'This was the piece of work that provoked the strongest reaction from the judges, a reaction that was profoundly visceral while posing a number of mental and moral questions. In his writing and choice of subject matter, Solvejg Anderson steered dangerously close to the boundaries of acceptability, but it was that very bravery that made his piece stand out from the rest. His confident handling of language was remarkable and his narrative reminiscent of Nabokov and Angela Carter, both masters of the magic realism that pervades Solvejg Anderson's work.'
I wrote this piece shortly after embarking on my experiments with sets of themed words, a technique I later came to label word palettes. My article on word palettes was published in Vision in 2007.
This short was written, again, to a strict 1500 word limit. The post-facto premise was It Seemed Like a Good Idea at the Time.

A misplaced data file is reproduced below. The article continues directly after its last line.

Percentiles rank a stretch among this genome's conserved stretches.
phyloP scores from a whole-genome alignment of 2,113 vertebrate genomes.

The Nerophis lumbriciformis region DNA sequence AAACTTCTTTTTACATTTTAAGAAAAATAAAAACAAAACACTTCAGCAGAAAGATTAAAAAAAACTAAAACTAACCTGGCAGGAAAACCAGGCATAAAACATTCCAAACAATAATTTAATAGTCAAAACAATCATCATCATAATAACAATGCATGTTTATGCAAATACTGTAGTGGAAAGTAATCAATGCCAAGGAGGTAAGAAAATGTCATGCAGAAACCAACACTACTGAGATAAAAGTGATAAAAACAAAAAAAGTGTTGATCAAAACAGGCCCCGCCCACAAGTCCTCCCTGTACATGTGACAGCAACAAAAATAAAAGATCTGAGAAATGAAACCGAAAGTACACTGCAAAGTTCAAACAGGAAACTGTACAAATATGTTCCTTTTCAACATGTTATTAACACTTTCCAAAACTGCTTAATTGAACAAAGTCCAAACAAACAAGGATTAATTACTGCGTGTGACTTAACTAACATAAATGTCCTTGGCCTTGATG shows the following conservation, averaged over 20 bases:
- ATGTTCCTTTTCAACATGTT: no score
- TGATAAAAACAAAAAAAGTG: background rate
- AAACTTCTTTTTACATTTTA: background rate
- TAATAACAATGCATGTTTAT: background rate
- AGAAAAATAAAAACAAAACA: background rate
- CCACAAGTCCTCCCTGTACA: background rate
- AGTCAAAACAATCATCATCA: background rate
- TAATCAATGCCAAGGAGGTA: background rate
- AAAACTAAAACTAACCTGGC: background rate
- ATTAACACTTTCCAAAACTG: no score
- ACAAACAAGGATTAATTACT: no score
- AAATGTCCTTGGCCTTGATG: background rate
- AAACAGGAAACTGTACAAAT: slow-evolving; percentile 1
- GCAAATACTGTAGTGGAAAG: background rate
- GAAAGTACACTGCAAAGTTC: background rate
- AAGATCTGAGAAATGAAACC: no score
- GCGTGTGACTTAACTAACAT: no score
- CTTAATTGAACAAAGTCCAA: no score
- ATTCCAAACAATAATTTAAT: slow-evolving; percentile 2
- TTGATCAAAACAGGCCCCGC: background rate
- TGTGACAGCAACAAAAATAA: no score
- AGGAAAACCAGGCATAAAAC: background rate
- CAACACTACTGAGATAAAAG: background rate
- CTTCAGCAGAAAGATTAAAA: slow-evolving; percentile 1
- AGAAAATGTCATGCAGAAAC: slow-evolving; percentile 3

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The wormy sun toasts my flesh. When I hold up my hand, it peeps between my fingers and floods the eyelets with lagoons of honeyed light and a trembling aurora ignites in silhouette. ‘I know who you are – you’re Bina; you’re the girl who escaped!’ Well duh; I knew he knew; how could he not know. My finger rubs at the cross on my forehead, and then I pick up the rock and turn it over in my lap. ‘They ferried Kovlishgan in at daybreak. I’ll tell you how to get in undetected.’ I paddle my feet in the rockpool and all the smudgy anemones pull their tendrils inside their bodies and they’re so funny that I laugh and then wait patiently for them to explore the water again and then I kick the water and they all cringe again. ‘You can’t suck me, y’know: I’ve been trained to resist; we’re all trained.’ Ha! He doesn’t know it, but I’m much better at it now. You look at a person and try to peer into the cavity behind their face and then holes squeeze through the pores in their skin and unfurl in the air – ragged holes that are big enough to stick your arm through – and you imagine reaching inside the person. Each hole leads to a different thought, and I can smell them better now: the good ones are sweet and tangy like syrupy kirsch, and the bad ones are yeasty like tuberculosis. I even managed to do it to Pater Friwhop and learned that the holes are called grendls and are like public windows that are bound to private cortical windows with a sinewy energy called wrinkls. ‘Want a choke? Mind if I do?’ His wooden teeth chatter like mousetraps that fuck up, and his face is doughy pale, but not bright like the inside bit of a ghost. He pulls a tablet from his knee-breeches and tosses it down his gullet, quickly so as I can’t see that he is shaking. The delivery boys are paid with mute, and there’s a lot of mute on the island of Carousel-Motion because it stops us opening holes. When you’re muted up, you don’t care about brushing your teeth or bathing, and someone has to do all that stuff for you or else you smell like hyena shit, but none of that concerns you when you’re muted up. I stay my feet and sun-wraiths ripple about my ankles. On days of an occidental crescent, Pater Elaad taught us ethics so as we might not abuse our powers. He told us of consequentialism which is where decisions are judged primarily in terms of their consequences. In consequentialism, the end justifies the means. But what I don’t get is where the end is. Y’see, every consequence has another consequence, and so on. So where is the end that we’re s’posed to use to judge things? If it’s at the end of the universe and everything, then we’ll all be dead and it’ll be too late to judge anything. Anyway, I would’ve asked him but he hated girls except when he was flogging them for pleasure and pleasuring himself or shooting mute into them to arouse a vomit reflex for research, and I was the only girl left. On escape night, I slipped into his room and he was snoring like a puffed-up cockchafer, and I sucked him but Kov hurried me and I retrieved some stupid thought about his dead wife’s titties. His hairy skin came through the hole too and his carcass bounced on the rug like a mulberry jelly set with hedgerows of throbbing veins and hard-boiled eyeballs. ‘D’you know when the end is?’ I ask the delivery boy. He bares his wooden teeth and squints and asks me how old I am. I tell him I am twelve in summer equinox. He tells me that the end was summer equinox twelve years ago. He grimaces when he tries to bend his leg pieces back and I’d smash the other one too if I could be bothered.